Third point, the force is not hereditary anymore. Rey is not a super-powerful jedi-to-be because of her parents bequeathed that power to her, it was a random occurrence, a miracle. At this point, the force is dispersed and accessible to anyone. This ‘democratizes the force’ and removes any elitist presumptions about who can exercise this spiritual power. This gives the viewer the sense that they can use the force if only they got lucky, which can happen to anyone. Kylo Ren still has force powers, being the child of a family lineage with the force, but it can equally surface within a nobody. Kylo himself rebels against his parents directly when he is being trained. Again, the broader point is that the older generation does not determine the course of the next. We need not remain attached to the powers and deeds of our forebearers. Try something different kids.

Fourth point, the jedi order is a fraud that fails as spectacularly as the rebels. The ancient jedi texts that Luke keeps hidden away are unimportant. They are helpful at best, idols at worst. Luke Skywalker focuses Rey’s attention to the Jedi Order’s failures rather than their successes, as if their entire reason for existence is negated because they were undermined by one powerful Sith lord. It never is explained why this is more than a mere one-time failure of the jedi instead of something that shatters their benevolence to the universe. At any rate, Luke Skywalker has decided (with Yoda taking an even more extreme position) that every artifact, all of the training manuals, every piece of received wisdom from past jedi’s, all deserve to be destroyed forever. Rey’s fate is still of paramount importance and Yoda councils Luke to do all that he can to keep her on the light side, but, because of this one failure, all of the tools that will help Luke and future jedi train adolescent jedi-to-be are set ablaze.

With the fifth point things get weirder. After suggesting that nearly everything about Star Wars, the Jedi order, the rebel strategy, and the whole infrastructure that the good guys set up, is wrong, The Last Jedi brings it all back. The fault for the current situation of the rebels and the jedi now seems to rest entirely on Luke Skywalker’s shoulders, or, the problem is with the Jedi Order and not the force itself. Never is the idea of balance questioned, or why leaning heavily on the light side of the force creates the much revered metaphysical balance. The jedi’s failures that result from Luke are evidenced by Kylo Ren’s going toward the dark side, just like Darth Vader’s turn after being trained by a good jedi. Since the order representing the light side of the force keeps producing dark off-spring, there must be something wrong with the order of light itself. Why the blame should rest with the order of light instead of the very notion of a light and dark side of the force is a mystery. To insist that balance is good but that only light possess the good and dark the bad is contradictory: there must be some bad (roughly half) for balance in this manichean force to exist. Rey and Kylo could have together balanced the force in their relationship but instead she chose light at the crucial moment. She does this despite Luke Skywalker himself telling her that the past order of the jedi, with all of their institutional knowledge of the force holds no authority on the force. Believing the jedi know the force better than others is “vanity”: it is anti-democratic. Perhaps they are building up to a true balance of the force in the relationship that Rey and Ren will have but, at this point in the franchise reboot, Rey is still trying to keep to the light side of the force within a broken jedi system that has failed her and her generation.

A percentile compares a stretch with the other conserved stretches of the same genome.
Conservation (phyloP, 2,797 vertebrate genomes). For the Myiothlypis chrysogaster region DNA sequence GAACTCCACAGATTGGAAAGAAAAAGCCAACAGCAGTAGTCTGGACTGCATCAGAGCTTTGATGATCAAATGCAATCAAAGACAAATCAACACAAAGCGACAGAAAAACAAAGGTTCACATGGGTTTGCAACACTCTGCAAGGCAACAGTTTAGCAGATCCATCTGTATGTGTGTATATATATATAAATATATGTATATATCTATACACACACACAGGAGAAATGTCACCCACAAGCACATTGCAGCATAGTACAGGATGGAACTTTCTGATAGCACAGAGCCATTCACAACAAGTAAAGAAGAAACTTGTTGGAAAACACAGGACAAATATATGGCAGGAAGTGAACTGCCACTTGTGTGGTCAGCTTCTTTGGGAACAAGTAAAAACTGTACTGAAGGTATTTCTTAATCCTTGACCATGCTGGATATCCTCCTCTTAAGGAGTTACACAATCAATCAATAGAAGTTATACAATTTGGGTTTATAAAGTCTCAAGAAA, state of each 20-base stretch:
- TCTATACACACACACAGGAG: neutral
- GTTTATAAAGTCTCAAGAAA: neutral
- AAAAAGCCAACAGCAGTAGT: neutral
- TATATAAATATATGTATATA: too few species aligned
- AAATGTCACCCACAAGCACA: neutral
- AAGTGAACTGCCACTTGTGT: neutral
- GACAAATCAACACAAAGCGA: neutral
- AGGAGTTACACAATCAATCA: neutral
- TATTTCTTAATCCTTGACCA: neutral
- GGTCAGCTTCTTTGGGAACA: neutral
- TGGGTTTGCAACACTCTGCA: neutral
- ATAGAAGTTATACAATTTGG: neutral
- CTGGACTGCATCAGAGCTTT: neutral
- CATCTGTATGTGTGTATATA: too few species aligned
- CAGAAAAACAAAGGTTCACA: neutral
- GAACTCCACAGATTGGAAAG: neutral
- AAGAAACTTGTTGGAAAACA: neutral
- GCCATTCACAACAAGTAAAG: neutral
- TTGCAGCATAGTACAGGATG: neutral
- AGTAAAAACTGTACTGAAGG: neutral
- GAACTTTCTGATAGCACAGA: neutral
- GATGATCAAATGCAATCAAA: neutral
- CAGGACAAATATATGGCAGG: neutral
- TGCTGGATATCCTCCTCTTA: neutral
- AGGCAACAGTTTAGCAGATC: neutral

Six: it was all a misunderstanding. Luke “in a moment of pure instinct” nearly tries to kill his apprentice, but it was a mistake that he realizes just before making the strike. So the divergence between Skywalker and Kylo Ren, what turned him onto the wrong path, is simply a misunderstanding. This appears to make a reunion between Kylo and the light side of the force, just like Darth Vader’s redemption at the end of Episode 6, a live option. Kylo might have stayed on the true path if not for Luke’s lapse of judgment. This leaves open the possibility that the troubles this new generation is facing are all a matter of miscommunication, a momentary fissure that can be mended if everyone simply expressed themselves properly. This is, of course, at odds with the willingness of Yoda and Luke to burn down every important jedi artifact: if everything went wrong because of a simple misunderstanding, then why is the entire edifice judged to be obsolete?

Seven: The lesson that the older generation of freedom fighters must now pass on to the younger is of failure. Teach them how to fail well and keep at it despite failure is more important than education with books or planned master-apprentice relationships. There seems to be nothing worth passing on but, again, it is still imperative that the young stay on the path of light. Teaching someone how to cope with failure and still try to succeed amidst a series of failures is suddenly the only lesson that needs to be passed on for this purpose. It all rests on the decisions of each person makes individually first, and then how whether or not they learn from those mistakes (all by themselves now), second.